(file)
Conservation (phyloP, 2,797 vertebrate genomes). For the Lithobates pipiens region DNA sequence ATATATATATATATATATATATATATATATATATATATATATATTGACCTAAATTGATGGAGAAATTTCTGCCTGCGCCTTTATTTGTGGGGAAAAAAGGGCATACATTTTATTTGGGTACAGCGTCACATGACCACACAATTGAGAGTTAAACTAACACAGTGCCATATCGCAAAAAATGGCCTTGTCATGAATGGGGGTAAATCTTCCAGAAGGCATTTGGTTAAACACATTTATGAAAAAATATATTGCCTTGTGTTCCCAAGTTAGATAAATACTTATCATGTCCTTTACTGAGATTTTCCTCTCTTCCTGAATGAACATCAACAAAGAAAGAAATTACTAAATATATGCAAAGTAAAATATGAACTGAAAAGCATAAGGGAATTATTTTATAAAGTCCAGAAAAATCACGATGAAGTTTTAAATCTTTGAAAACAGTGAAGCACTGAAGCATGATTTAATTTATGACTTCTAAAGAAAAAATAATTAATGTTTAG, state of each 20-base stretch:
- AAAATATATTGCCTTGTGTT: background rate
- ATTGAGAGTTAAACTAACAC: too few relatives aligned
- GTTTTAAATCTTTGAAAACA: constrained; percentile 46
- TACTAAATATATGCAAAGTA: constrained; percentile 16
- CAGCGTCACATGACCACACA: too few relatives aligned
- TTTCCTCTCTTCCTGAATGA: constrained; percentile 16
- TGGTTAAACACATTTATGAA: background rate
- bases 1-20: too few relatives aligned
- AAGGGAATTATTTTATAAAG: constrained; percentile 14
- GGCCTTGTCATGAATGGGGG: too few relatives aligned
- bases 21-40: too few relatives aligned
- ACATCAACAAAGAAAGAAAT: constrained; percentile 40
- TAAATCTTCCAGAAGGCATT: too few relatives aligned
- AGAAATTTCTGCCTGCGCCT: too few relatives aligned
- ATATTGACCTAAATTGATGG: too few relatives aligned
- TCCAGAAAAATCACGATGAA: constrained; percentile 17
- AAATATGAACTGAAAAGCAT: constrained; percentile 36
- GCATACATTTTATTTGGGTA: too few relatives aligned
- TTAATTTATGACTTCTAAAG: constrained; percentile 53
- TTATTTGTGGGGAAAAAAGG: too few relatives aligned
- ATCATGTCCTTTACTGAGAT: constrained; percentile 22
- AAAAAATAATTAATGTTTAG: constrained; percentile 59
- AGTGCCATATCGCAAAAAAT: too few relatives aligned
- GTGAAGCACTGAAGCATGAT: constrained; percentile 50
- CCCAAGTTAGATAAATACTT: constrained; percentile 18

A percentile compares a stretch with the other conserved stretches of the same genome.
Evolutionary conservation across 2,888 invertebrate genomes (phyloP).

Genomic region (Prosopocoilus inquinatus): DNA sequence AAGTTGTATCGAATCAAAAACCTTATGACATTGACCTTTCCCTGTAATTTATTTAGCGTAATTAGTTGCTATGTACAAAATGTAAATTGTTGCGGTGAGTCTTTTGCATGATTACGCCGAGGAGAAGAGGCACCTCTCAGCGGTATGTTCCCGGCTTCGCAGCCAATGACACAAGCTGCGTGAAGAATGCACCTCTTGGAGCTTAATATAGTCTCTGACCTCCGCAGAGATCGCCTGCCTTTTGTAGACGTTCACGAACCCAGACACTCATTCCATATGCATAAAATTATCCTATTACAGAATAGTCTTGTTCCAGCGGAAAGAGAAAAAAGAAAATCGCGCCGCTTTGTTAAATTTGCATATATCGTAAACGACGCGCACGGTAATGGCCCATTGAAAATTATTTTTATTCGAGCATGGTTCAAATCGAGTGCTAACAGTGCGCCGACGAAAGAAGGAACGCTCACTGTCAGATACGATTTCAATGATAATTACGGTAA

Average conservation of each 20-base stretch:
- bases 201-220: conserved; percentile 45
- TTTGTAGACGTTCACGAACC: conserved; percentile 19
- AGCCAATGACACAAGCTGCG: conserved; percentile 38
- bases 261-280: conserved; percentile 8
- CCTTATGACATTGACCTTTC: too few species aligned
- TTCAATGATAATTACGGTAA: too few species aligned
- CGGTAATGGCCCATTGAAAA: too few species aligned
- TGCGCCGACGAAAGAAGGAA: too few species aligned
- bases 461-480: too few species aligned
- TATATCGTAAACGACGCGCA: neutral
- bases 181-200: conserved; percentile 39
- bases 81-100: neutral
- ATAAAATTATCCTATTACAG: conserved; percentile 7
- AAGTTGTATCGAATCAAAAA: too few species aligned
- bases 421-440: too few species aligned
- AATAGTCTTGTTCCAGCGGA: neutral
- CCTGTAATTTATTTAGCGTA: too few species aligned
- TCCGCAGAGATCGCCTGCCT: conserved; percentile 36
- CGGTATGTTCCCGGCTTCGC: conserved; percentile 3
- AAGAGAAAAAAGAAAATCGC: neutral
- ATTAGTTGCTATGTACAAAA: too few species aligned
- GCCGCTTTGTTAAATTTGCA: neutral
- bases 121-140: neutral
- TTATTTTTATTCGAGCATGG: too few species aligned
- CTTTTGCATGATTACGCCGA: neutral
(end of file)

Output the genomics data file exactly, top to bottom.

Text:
Conservation (phyloP, 2,797 vertebrate genomes). For the Lithobates pipiens region DNA sequence ATATATATATATATATATATATATATATATATATATATATATATTGACCTAAATTGATGGAGAAATTTCTGCCTGCGCCTTTATTTGTGGGGAAAAAAGGGCATACATTTTATTTGGGTACAGCGTCACATGACCACACAATTGAGAGTTAAACTAACACAGTGCCATATCGCAAAAAATGGCCTTGTCATGAATGGGGGTAAATCTTCCAGAAGGCATTTGGTTAAACACATTTATGAAAAAATATATTGCCTTGTGTTCCCAAGTTAGATAAATACTTATCATGTCCTTTACTGAGATTTTCCTCTCTTCCTGAATGAACATCAACAAAGAAAGAAATTACTAAATATATGCAAAGTAAAATATGAACTGAAAAGCATAAGGGAATTATTTTATAAAGTCCAGAAAAATCACGATGAAGTTTTAAATCTTTGAAAACAGTGAAGCACTGAAGCATGATTTAATTTATGACTTCTAAAGAAAAAATAATTAATGTTTAG, state of each 20-base stretch:
- AAAATATATTGCCTTGTGTT: background rate
- ATTGAGAGTTAAACTAACAC: too few relatives aligned
- GTTTTAAATCTTTGAAAACA: constrained; percentile 46
- TACTAAATATATGCAAAGTA: constrained; percentile 16
- CAGCGTCACATGACCACACA: too few relatives aligned
- TTTCCTCTCTTCCTGAATGA: constrained; percentile 16
- TGGTTAAACACATTTATGAA: background rate
- bases 1-20: too few relatives aligned
- AAGGGAATTATTTTATAAAG: constrained; percentile 14
- GGCCTTGTCATGAATGGGGG: too few relatives aligned
- bases 21-40: too few relatives aligned
- ACATCAACAAAGAAAGAAAT: constrained; percentile 40
- TAAATCTTCCAGAAGGCATT: too few relatives aligned
- AGAAATTTCTGCCTGCGCCT: too few relatives aligned
- ATATTGACCTAAATTGATGG: too few relatives aligned
- TCCAGAAAAATCACGATGAA: constrained; percentile 17
- AAATATGAACTGAAAAGCAT: constrained; percentile 36
- GCATACATTTTATTTGGGTA: too few relatives aligned
- TTAATTTATGACTTCTAAAG: constrained; percentile 53
- TTATTTGTGGGGAAAAAAGG: too few relatives aligned
- ATCATGTCCTTTACTGAGAT: constrained; percentile 22
- AAAAAATAATTAATGTTTAG: constrained; percentile 59
- AGTGCCATATCGCAAAAAAT: too few relatives aligned
- GTGAAGCACTGAAGCATGAT: constrained; percentile 50
- CCCAAGTTAGATAAATACTT: constrained; percentile 18

A percentile compares a stretch with the other conserved stretches of the same genome.
Evolutionary conservation across 2,888 invertebrate genomes (phyloP).

Genomic region (Prosopocoilus inquinatus): DNA sequence AAGTTGTATCGAATCAAAAACCTTATGACATTGACCTTTCCCTGTAATTTATTTAGCGTAATTAGTTGCTATGTACAAAATGTAAATTGTTGCGGTGAGTCTTTTGCATGATTACGCCGAGGAGAAGAGGCACCTCTCAGCGGTATGTTCCCGGCTTCGCAGCCAATGACACAAGCTGCGTGAAGAATGCACCTCTTGGAGCTTAATATAGTCTCTGACCTCCGCAGAGATCGCCTGCCTTTTGTAGACGTTCACGAACCCAGACACTCATTCCATATGCATAAAATTATCCTATTACAGAATAGTCTTGTTCCAGCGGAAAGAGAAAAAAGAAAATCGCGCCGCTTTGTTAAATTTGCATATATCGTAAACGACGCGCACGGTAATGGCCCATTGAAAATTATTTTTATTCGAGCATGGTTCAAATCGAGTGCTAACAGTGCGCCGACGAAAGAAGGAACGCTCACTGTCAGATACGATTTCAATGATAATTACGGTAA

Average conservation of each 20-base stretch:
- bases 201-220: conserved; percentile 45
- TTTGTAGACGTTCACGAACC: conserved; percentile 19
- AGCCAATGACACAAGCTGCG: conserved; percentile 38
- bases 261-280: conserved; percentile 8
- CCTTATGACATTGACCTTTC: too few species aligned
- TTCAATGATAATTACGGTAA: too few species aligned
- CGGTAATGGCCCATTGAAAA: too few species aligned
- TGCGCCGACGAAAGAAGGAA: too few species aligned
- bases 461-480: too few species aligned
- TATATCGTAAACGACGCGCA: neutral
- bases 181-200: conserved; percentile 39
- bases 81-100: neutral
- ATAAAATTATCCTATTACAG: conserved; percentile 7
- AAGTTGTATCGAATCAAAAA: too few species aligned
- bases 421-440: too few species aligned
- AATAGTCTTGTTCCAGCGGA: neutral
- CCTGTAATTTATTTAGCGTA: too few species aligned
- TCCGCAGAGATCGCCTGCCT: conserved; percentile 36
- CGGTATGTTCCCGGCTTCGC: conserved; percentile 3
- AAGAGAAAAAAGAAAATCGC: neutral
- ATTAGTTGCTATGTACAAAA: too few species aligned
- GCCGCTTTGTTAAATTTGCA: neutral
- bases 121-140: neutral
- TTATTTTTATTCGAGCATGG: too few species aligned
- CTTTTGCATGATTACGCCGA: neutral